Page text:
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304 v8 timing chain / tension ??

GRPAVL

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Finally got my stuborn crank bolt out last night and got the timing cover off.

Q1) I notice there is no tensioner on the vn 304 ... is this correct?

Q2) How much slop should there be on the chain?

Q3) does anyone know the specs or how to check if it needs to be replaced?


I have pics if it will help. will upload later today.

Q
 

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1. no tensioner.

2. not a lot

3. If there is enough slop to be concerned about it, change it.


If your just changing the timing chain, wind the engine over until the timing marks line up, cyl 1 is TDC and the dizzy rotor is pointing to the number 1 cylinder post on the cap, that way your 100% certain everything is where it should be before removing the old timing chain.
 

VR38

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Agree with above, there should be no noticeable slop (stretch) in the chain.
Lock the crank and wind the cam in the direction of rotation, there should be a little pick up off the slack from the trailing side but no actual movement in the chain links themselves on the leading (driving) side.
 

GRPAVL

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no tension


tension


from what you said above im thinking i might change it.

when I turn my crank however the dot on the crank never seems to line up with the dot on the cam gear ?? In the above images the #1 piston is tdc (i dont have dizzy in at the mo)

help
 

VR38

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The Holden timing chains are fitted with the dots on crank sprocket and the cam sprocket set at 3 O'clock.
The timing chain is fitted so that the light links on the chain line up with each dot.
There will be 9 links between the dots (including the dots), usually the shiny links on the chain will align with the dots every 4th revolution, being a 4 stroke motor.
 

GRPAVL

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what you say makes sence to me.

I have added some markings to my original pics above.

I was 180 degrees out. so I gave it another crank and here is what i ended up with. The cam spot is about 3pm but the crank is down about 4.30pm. There is 9 links between the two (but not the silvers no matter how many cranks I give it.)

Q
 

shifty6

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The Holden timing chains are fitted with the dots on crank sprocket and the cam sprocket set at 3 O'clock.
The timing chain is fitted so that the light links on the chain line up with each dot.
There will be 9 links between the dots (including the dots), usually the shiny links on the chain will align with the dots every 4th revolution, being a 4 stroke motor.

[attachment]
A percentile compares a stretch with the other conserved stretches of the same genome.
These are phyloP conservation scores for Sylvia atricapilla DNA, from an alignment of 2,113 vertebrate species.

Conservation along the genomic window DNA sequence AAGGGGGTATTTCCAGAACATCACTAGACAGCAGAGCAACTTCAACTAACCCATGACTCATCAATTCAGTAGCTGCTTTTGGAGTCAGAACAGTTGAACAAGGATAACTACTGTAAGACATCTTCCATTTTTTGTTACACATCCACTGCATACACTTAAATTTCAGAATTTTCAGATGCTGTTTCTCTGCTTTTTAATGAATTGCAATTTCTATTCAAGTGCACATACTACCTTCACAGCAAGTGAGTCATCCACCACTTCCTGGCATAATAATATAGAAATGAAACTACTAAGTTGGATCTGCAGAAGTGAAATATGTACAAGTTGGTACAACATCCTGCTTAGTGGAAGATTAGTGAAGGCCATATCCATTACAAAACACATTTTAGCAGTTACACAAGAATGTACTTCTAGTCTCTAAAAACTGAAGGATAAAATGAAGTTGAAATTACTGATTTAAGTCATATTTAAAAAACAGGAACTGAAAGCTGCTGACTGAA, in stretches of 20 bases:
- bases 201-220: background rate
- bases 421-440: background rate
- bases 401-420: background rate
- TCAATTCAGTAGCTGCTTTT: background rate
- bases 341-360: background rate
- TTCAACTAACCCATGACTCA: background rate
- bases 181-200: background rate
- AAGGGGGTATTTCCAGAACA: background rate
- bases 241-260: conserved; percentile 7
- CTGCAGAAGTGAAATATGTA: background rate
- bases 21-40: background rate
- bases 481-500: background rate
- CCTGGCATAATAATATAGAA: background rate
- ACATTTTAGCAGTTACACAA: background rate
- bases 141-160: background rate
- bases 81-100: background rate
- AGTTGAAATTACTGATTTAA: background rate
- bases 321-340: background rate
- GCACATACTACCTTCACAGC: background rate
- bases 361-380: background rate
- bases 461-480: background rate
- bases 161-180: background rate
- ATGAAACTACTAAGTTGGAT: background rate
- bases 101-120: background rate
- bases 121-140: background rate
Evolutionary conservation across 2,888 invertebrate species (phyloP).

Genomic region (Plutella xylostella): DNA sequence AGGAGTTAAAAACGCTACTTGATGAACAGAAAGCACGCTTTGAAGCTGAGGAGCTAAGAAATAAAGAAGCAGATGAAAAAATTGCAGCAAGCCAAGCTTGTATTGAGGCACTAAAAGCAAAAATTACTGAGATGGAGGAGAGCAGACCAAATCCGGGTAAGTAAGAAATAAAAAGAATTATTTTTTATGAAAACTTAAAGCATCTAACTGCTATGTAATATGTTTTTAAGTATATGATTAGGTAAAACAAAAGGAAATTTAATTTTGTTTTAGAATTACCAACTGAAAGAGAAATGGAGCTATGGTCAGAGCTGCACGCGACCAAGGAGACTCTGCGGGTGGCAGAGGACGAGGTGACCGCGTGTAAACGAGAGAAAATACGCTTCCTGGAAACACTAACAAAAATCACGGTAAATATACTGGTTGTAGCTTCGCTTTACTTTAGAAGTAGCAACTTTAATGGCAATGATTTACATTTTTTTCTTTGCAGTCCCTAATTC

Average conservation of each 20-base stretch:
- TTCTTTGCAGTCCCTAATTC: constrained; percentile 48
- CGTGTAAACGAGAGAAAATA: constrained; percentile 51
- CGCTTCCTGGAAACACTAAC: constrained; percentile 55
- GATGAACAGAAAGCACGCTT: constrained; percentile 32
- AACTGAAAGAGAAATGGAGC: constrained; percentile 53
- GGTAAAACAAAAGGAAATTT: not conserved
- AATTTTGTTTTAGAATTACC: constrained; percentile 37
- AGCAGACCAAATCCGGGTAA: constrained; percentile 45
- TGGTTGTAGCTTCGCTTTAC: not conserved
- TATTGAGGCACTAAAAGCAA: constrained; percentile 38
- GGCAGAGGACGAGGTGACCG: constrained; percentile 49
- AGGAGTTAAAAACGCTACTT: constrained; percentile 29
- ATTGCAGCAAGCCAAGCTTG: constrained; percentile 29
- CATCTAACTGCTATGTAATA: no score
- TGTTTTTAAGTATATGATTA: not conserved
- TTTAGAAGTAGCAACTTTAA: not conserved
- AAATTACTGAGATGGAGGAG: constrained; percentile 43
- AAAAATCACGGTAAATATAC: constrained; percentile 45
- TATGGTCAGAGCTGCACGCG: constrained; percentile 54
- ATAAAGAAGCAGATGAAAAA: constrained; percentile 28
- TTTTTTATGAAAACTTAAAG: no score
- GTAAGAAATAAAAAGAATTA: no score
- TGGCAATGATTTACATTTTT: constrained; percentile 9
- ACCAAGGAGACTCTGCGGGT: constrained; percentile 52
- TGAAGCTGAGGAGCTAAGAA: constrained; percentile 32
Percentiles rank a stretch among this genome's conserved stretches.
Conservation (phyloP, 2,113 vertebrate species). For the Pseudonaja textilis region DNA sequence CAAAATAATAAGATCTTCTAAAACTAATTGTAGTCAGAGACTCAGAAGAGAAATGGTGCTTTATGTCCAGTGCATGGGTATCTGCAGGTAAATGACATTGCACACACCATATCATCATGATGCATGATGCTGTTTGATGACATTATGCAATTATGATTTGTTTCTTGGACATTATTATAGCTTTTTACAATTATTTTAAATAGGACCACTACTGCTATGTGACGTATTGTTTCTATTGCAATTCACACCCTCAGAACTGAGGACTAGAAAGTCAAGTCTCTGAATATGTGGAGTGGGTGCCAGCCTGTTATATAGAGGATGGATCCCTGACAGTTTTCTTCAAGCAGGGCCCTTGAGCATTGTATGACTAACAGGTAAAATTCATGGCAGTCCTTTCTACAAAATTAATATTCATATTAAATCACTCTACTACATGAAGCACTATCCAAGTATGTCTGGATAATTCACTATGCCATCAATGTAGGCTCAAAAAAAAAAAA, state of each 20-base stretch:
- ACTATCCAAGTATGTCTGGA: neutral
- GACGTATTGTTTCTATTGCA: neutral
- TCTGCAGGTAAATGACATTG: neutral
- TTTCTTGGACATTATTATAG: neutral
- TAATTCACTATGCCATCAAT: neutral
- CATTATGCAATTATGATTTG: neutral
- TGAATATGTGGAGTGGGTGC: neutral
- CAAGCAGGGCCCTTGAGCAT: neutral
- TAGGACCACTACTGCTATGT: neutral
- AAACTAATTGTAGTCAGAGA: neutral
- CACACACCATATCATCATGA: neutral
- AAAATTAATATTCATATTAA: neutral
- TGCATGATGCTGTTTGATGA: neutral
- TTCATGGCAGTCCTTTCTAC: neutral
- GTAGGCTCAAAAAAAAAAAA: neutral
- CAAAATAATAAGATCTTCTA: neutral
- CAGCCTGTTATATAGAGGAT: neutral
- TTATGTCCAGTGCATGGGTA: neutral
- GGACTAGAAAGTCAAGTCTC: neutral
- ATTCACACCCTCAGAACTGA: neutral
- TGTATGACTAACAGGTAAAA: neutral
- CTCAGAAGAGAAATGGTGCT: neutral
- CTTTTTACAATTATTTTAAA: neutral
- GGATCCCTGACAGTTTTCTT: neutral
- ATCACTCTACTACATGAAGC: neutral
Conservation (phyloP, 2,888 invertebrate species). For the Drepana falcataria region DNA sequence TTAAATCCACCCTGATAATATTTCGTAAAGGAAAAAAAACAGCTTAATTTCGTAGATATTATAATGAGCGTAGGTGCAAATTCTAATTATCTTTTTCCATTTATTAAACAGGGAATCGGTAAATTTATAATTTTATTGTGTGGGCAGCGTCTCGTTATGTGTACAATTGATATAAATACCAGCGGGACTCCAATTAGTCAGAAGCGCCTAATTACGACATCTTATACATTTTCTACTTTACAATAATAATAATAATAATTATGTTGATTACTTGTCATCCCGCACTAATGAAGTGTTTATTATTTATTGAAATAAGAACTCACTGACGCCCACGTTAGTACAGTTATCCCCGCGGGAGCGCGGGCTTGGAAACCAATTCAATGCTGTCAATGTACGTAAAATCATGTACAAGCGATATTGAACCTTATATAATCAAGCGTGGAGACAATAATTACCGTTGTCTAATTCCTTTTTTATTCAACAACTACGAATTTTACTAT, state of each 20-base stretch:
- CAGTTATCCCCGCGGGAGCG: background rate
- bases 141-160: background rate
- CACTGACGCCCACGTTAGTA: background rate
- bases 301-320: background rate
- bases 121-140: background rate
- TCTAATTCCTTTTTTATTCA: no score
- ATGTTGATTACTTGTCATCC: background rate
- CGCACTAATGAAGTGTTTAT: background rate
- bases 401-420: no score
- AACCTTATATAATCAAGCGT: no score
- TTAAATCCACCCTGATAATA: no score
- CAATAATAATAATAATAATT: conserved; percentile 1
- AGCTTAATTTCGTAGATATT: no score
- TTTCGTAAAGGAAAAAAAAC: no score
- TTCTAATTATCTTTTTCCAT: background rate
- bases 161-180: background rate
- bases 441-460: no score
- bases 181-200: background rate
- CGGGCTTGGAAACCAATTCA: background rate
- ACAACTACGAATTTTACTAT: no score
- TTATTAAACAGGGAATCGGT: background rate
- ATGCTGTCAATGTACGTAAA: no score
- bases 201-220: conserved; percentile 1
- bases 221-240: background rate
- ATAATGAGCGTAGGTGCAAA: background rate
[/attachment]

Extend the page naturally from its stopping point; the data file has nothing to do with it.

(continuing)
actually, a 4 stroke motor takes only two revolutions to complete the 4 stroke cycle, so the links and dots will align every two turns, provided you begin at TDC #1 firing.
 

VR38

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actually, a 4 stroke motor takes only two revolutions to complete the 4 stroke cycle, so the links and dots will align every two turns, provided you begin at TDC #1 firing.
Sorry, blond moment, racking my brains over the timing marks. Yes 2 complete revolutions completes the 4 stroke.


To the OP, I would not worry too much about the shiny links re aligning, so long as the valve timing is correct, meaning the valves move at the corresponding time to the crank.
This is what "degree the cam" is.



Forget the tensioner, it was deleted, it is on the wrong side anyway.
 

GRPAVL

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vr38 - any chance of a bigger image, cant really see much on that one.

for the silver links - I fugure who ever installed that chain just didnt line it up with the marks so wasnt too concerned. It was a going engine before i stripped it down so i guess it has to be right. New chain arrives this afternoon so will try get into it tomorrow before work.

Q
 

VR38

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tension


from what you said above im thinking i might change it.
This is not checking stretch, maybe I can try explain it again, lock the crank so it can NOT move and then using a socket rotate the cam in the direction of rotation, the slack you have pictured here will take up but there should be NO NOTICEABLE TAKE UP BETWEEN THE LINKS THEMSELVES. ( caps for clarity, not yelling).

The slack you have pictured maybe due to a stretched chain, as well as putting the bottom mark past 4:30 but without testing the chain as above it could be due to several other reasons too.

1, incorrectly indexed cam (the pin at the front that locates the cam sprocket indexed incorrectly from manufacture) Degree cam to check.
2, line bored block (moving the crank closer to the cam, needing an aftermarket sprocket set to correct)..

What you have pictured above does not look excessive to me, just check for stretch and if possible, degree the cam.
 
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